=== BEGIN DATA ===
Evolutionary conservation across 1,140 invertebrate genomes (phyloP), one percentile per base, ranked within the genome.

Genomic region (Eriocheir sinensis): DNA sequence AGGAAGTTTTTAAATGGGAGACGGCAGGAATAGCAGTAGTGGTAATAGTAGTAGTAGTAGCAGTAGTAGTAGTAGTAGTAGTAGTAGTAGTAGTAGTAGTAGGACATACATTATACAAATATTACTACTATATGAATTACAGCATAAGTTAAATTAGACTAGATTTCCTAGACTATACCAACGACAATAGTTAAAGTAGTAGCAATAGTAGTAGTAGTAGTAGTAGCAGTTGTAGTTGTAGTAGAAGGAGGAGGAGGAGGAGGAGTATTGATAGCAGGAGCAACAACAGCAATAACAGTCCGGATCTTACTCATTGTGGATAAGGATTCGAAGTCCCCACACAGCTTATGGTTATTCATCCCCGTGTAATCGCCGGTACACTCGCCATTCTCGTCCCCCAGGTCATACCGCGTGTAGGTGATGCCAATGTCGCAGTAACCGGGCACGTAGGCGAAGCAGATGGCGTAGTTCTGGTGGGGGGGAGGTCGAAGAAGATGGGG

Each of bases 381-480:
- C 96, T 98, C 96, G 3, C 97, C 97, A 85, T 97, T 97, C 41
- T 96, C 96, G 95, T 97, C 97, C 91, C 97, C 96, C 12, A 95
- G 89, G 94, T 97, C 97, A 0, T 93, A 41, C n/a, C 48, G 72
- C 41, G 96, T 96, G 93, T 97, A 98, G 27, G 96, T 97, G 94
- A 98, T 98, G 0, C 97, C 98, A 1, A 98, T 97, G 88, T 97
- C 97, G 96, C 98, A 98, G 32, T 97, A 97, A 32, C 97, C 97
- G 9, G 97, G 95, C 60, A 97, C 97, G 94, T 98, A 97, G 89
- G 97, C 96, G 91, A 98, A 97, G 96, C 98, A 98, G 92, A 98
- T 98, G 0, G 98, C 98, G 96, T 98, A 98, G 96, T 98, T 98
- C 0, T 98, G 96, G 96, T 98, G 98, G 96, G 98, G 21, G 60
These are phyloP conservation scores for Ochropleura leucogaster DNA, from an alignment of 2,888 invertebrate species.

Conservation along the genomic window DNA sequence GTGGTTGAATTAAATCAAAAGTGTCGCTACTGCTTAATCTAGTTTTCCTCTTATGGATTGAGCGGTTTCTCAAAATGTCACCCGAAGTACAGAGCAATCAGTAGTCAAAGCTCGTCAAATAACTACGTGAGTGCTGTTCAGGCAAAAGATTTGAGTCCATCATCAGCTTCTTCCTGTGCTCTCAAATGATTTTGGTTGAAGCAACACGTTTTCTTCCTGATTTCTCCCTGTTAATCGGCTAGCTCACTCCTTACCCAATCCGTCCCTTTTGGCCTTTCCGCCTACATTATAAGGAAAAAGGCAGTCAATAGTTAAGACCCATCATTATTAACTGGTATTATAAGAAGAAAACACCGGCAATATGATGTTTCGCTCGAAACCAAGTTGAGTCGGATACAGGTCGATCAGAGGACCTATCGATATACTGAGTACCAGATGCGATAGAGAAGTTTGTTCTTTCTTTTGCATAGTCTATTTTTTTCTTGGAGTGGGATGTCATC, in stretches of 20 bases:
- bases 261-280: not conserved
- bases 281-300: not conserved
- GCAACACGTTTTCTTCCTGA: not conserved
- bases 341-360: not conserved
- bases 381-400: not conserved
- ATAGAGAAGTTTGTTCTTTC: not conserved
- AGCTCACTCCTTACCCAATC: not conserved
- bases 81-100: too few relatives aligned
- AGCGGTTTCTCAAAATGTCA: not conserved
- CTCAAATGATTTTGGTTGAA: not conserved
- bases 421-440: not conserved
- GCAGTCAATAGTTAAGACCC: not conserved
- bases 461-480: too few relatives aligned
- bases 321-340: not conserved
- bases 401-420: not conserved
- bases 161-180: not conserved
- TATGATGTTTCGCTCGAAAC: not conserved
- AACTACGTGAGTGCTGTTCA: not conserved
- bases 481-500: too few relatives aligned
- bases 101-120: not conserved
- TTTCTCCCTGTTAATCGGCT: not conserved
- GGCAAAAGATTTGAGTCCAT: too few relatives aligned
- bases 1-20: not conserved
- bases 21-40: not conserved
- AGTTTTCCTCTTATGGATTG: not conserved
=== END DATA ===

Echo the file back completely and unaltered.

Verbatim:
Evolutionary conservation across 1,140 invertebrate genomes (phyloP), one percentile per base, ranked within the genome.

Genomic region (Eriocheir sinensis): DNA sequence AGGAAGTTTTTAAATGGGAGACGGCAGGAATAGCAGTAGTGGTAATAGTAGTAGTAGTAGCAGTAGTAGTAGTAGTAGTAGTAGTAGTAGTAGTAGTAGTAGGACATACATTATACAAATATTACTACTATATGAATTACAGCATAAGTTAAATTAGACTAGATTTCCTAGACTATACCAACGACAATAGTTAAAGTAGTAGCAATAGTAGTAGTAGTAGTAGTAGCAGTTGTAGTTGTAGTAGAAGGAGGAGGAGGAGGAGGAGTATTGATAGCAGGAGCAACAACAGCAATAACAGTCCGGATCTTACTCATTGTGGATAAGGATTCGAAGTCCCCACACAGCTTATGGTTATTCATCCCCGTGTAATCGCCGGTACACTCGCCATTCTCGTCCCCCAGGTCATACCGCGTGTAGGTGATGCCAATGTCGCAGTAACCGGGCACGTAGGCGAAGCAGATGGCGTAGTTCTGGTGGGGGGGAGGTCGAAGAAGATGGGG

Each of bases 381-480:
- C 96, T 98, C 96, G 3, C 97, C 97, A 85, T 97, T 97, C 41
- T 96, C 96, G 95, T 97, C 97, C 91, C 97, C 96, C 12, A 95
- G 89, G 94, T 97, C 97, A 0, T 93, A 41, C n/a, C 48, G 72
- C 41, G 96, T 96, G 93, T 97, A 98, G 27, G 96, T 97, G 94
- A 98, T 98, G 0, C 97, C 98, A 1, A 98, T 97, G 88, T 97
- C 97, G 96, C 98, A 98, G 32, T 97, A 97, A 32, C 97, C 97
- G 9, G 97, G 95, C 60, A 97, C 97, G 94, T 98, A 97, G 89
- G 97, C 96, G 91, A 98, A 97, G 96, C 98, A 98, G 92, A 98
- T 98, G 0, G 98, C 98, G 96, T 98, A 98, G 96, T 98, T 98
- C 0, T 98, G 96, G 96, T 98, G 98, G 96, G 98, G 21, G 60
These are phyloP conservation scores for Ochropleura leucogaster DNA, from an alignment of 2,888 invertebrate species.

Conservation along the genomic window DNA sequence GTGGTTGAATTAAATCAAAAGTGTCGCTACTGCTTAATCTAGTTTTCCTCTTATGGATTGAGCGGTTTCTCAAAATGTCACCCGAAGTACAGAGCAATCAGTAGTCAAAGCTCGTCAAATAACTACGTGAGTGCTGTTCAGGCAAAAGATTTGAGTCCATCATCAGCTTCTTCCTGTGCTCTCAAATGATTTTGGTTGAAGCAACACGTTTTCTTCCTGATTTCTCCCTGTTAATCGGCTAGCTCACTCCTTACCCAATCCGTCCCTTTTGGCCTTTCCGCCTACATTATAAGGAAAAAGGCAGTCAATAGTTAAGACCCATCATTATTAACTGGTATTATAAGAAGAAAACACCGGCAATATGATGTTTCGCTCGAAACCAAGTTGAGTCGGATACAGGTCGATCAGAGGACCTATCGATATACTGAGTACCAGATGCGATAGAGAAGTTTGTTCTTTCTTTTGCATAGTCTATTTTTTTCTTGGAGTGGGATGTCATC, in stretches of 20 bases:
- bases 261-280: not conserved
- bases 281-300: not conserved
- GCAACACGTTTTCTTCCTGA: not conserved
- bases 341-360: not conserved
- bases 381-400: not conserved
- ATAGAGAAGTTTGTTCTTTC: not conserved
- AGCTCACTCCTTACCCAATC: not conserved
- bases 81-100: too few relatives aligned
- AGCGGTTTCTCAAAATGTCA: not conserved
- CTCAAATGATTTTGGTTGAA: not conserved
- bases 421-440: not conserved
- GCAGTCAATAGTTAAGACCC: not conserved
- bases 461-480: too few relatives aligned
- bases 321-340: not conserved
- bases 401-420: not conserved
- bases 161-180: not conserved
- TATGATGTTTCGCTCGAAAC: not conserved
- AACTACGTGAGTGCTGTTCA: not conserved
- bases 481-500: too few relatives aligned
- bases 101-120: not conserved
- TTTCTCCCTGTTAATCGGCT: not conserved
- GGCAAAAGATTTGAGTCCAT: too few relatives aligned
- bases 1-20: not conserved
- bases 21-40: not conserved
- AGTTTTCCTCTTATGGATTG: not conserved